How long does a motorcycle chain last?
If you own a bike, one of the first things that you should learn more about is chain maintenance. The engine’s full power will not transfer to the wheels due to a worn chain. Proper maintenance and lubrication of the chain and sprocket are crucial for their long life. Even after maintenance, the chain, like other parts of a bike, will need to be replaced over time. The question is, how long can a motorcycle chain last? The answer to this question depends on several other factors
- 1 Factors Affecting The Life Of A Bike Chain
- 2 Riding With A Worn-Out Chain Can Be Dangerous
- 3 How Do You Know When Your Motorcycle Chain Is Worn Out?
- 4 How Often Should You Replace Motorcycle Chain?
- 5 Follow The Steps To Take Care Of Your Bike Chain
- 6 How Long Do Street Bike Chains Last?
- 7 Should You Replace The Sprocket Along With The Chain?
- 8 How To Check For Damage In The Sprockets?
- 9 How Much Does A Chain Replacement Cost?
- 10 Conclusion
Factors Affecting The Life Of A Bike Chain
1. The bike you ride
The wear and tear of the chain and sprocket depend largely on the bike you ride. Usually, sports bikes, more powerful bikes, etc. will need frequent replacement of chains compared to the normal commuter bikes. The performance differs and so does the chain life.
2. What kind of rider are you?
Your riding style plays an important factor. Riding in rough conditions will put a lot of stress on the bike. Excess pressure on the chain and sprocket due to racing, off-roading, or driving in water or at constant high speeds can even make cleaning and maintaining the chain quite difficult. Riding a bike gently can prolong its life. Avoid sudden bursts of power that can wear the chain and stretch it.
3. Type of chain
Many older chains allow dirt and moisture to get inside the pins and rollers. However, the new or modern chains are of an O-ring or X-seal style and are not as vulnerable to moisture and dirt. Old-style chains are simpler in construction and cost less but have a shorter lifespan than newer ones.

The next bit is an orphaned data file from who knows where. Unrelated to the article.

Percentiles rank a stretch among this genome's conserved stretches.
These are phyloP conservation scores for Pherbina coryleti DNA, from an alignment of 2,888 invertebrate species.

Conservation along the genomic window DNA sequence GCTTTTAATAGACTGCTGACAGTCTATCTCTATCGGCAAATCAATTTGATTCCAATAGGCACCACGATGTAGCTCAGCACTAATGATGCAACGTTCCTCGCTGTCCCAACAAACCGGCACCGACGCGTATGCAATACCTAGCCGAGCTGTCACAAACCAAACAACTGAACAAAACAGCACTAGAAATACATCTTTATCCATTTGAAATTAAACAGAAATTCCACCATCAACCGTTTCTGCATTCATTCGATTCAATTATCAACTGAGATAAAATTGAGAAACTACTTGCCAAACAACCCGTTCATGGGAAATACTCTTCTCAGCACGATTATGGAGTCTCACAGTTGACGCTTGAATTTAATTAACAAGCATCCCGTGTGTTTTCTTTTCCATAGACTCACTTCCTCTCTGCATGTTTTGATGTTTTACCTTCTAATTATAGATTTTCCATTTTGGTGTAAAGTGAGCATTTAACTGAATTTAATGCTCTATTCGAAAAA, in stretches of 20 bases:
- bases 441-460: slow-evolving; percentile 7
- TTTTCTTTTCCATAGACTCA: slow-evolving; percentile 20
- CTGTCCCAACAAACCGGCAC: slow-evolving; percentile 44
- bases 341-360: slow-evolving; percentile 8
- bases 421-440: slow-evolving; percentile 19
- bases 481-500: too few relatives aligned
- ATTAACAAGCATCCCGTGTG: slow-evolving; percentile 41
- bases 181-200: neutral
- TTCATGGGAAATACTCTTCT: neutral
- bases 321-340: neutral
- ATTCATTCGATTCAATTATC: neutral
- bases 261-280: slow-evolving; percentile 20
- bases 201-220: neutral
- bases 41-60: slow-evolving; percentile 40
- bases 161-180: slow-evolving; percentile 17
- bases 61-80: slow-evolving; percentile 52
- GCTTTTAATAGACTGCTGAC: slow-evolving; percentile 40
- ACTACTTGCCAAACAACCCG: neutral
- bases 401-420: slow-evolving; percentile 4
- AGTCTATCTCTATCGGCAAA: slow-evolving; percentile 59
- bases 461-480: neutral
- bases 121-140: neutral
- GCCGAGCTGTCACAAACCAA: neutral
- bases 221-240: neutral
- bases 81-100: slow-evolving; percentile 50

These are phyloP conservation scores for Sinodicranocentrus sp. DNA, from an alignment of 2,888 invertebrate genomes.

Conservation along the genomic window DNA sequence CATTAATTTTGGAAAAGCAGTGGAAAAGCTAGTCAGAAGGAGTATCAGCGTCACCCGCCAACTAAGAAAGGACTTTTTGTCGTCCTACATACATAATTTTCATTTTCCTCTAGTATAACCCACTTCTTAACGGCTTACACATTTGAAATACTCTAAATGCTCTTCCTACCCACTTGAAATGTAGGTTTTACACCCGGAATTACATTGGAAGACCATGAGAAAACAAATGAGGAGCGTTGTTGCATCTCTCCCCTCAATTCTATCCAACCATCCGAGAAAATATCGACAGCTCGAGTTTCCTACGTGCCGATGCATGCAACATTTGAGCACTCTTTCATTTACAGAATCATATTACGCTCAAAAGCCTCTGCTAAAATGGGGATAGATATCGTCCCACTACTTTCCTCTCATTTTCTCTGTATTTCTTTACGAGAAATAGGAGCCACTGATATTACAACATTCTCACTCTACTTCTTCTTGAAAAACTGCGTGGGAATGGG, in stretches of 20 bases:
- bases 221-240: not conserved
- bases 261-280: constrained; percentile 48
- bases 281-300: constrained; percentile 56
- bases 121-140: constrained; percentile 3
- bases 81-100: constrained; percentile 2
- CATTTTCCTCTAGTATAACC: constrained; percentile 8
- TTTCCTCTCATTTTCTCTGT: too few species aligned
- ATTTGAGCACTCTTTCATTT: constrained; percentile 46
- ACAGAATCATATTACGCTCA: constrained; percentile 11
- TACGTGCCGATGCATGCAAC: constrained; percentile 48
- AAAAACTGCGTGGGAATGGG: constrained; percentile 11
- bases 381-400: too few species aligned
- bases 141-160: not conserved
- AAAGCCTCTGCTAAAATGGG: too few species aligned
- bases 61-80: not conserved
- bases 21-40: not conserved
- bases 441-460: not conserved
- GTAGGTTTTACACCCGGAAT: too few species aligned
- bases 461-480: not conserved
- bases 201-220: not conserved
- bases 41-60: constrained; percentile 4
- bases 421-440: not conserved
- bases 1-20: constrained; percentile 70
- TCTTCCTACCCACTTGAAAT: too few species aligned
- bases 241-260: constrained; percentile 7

these non o ring chains are similar to the old chain that old bicycles had and there are no seals to keep the lubricant inside and the moisture outside.
- O ring chains:
the chains have a rubber or silicone ring that keeps the grease inside tightly right from the factory and then for the life of the chain drive. These seals keep the chain and sprockets cleaner, quieter, and more efficient apart from lengthening the life of the chain.
- X-ring :
there is an X-shaped or an asterisk-shaped cross-section that improves the performance of the chain. It reduces the contact surface between the seal and the link. This helps shave off small amounts of time and is especially useful when racing.
4. Where do you ride the bike?
If you mostly ride on smooth and paved roads, the condition of the sprockets and chain will remain good with regular lubrication and cleaning. Even if your riding style is good, but you often ride in bad weather conditions or go through water crossings, you need more intensive maintenance. Water and dirt are the biggest enemies of the chain and may cause even new chains to rust and lead to tight spots.
Riding With A Worn-Out Chain Can Be Dangerous
What happens when you ride on a damaged or old chain and wear a sprocket? The impact on the motorcycle tires is also enormous. Imagine that you are cruising at high speeds, and the chain breaks and tangles in the rear wheel.
Your bike may just lose power and come to a stop, which is alright, but a broken chain may cause an accident, and crashing when you are riding at fast speeds can be fatal. The broken chain may cause injury to you by whipping around your legs and ankles.
You must ensure your safety as well as the safety of other drivers and people on the road. This is why o ring chains or any other better quality chain with inbuilt lubrication is the best.
How Do You Know When Your Motorcycle Chain Is Worn Out?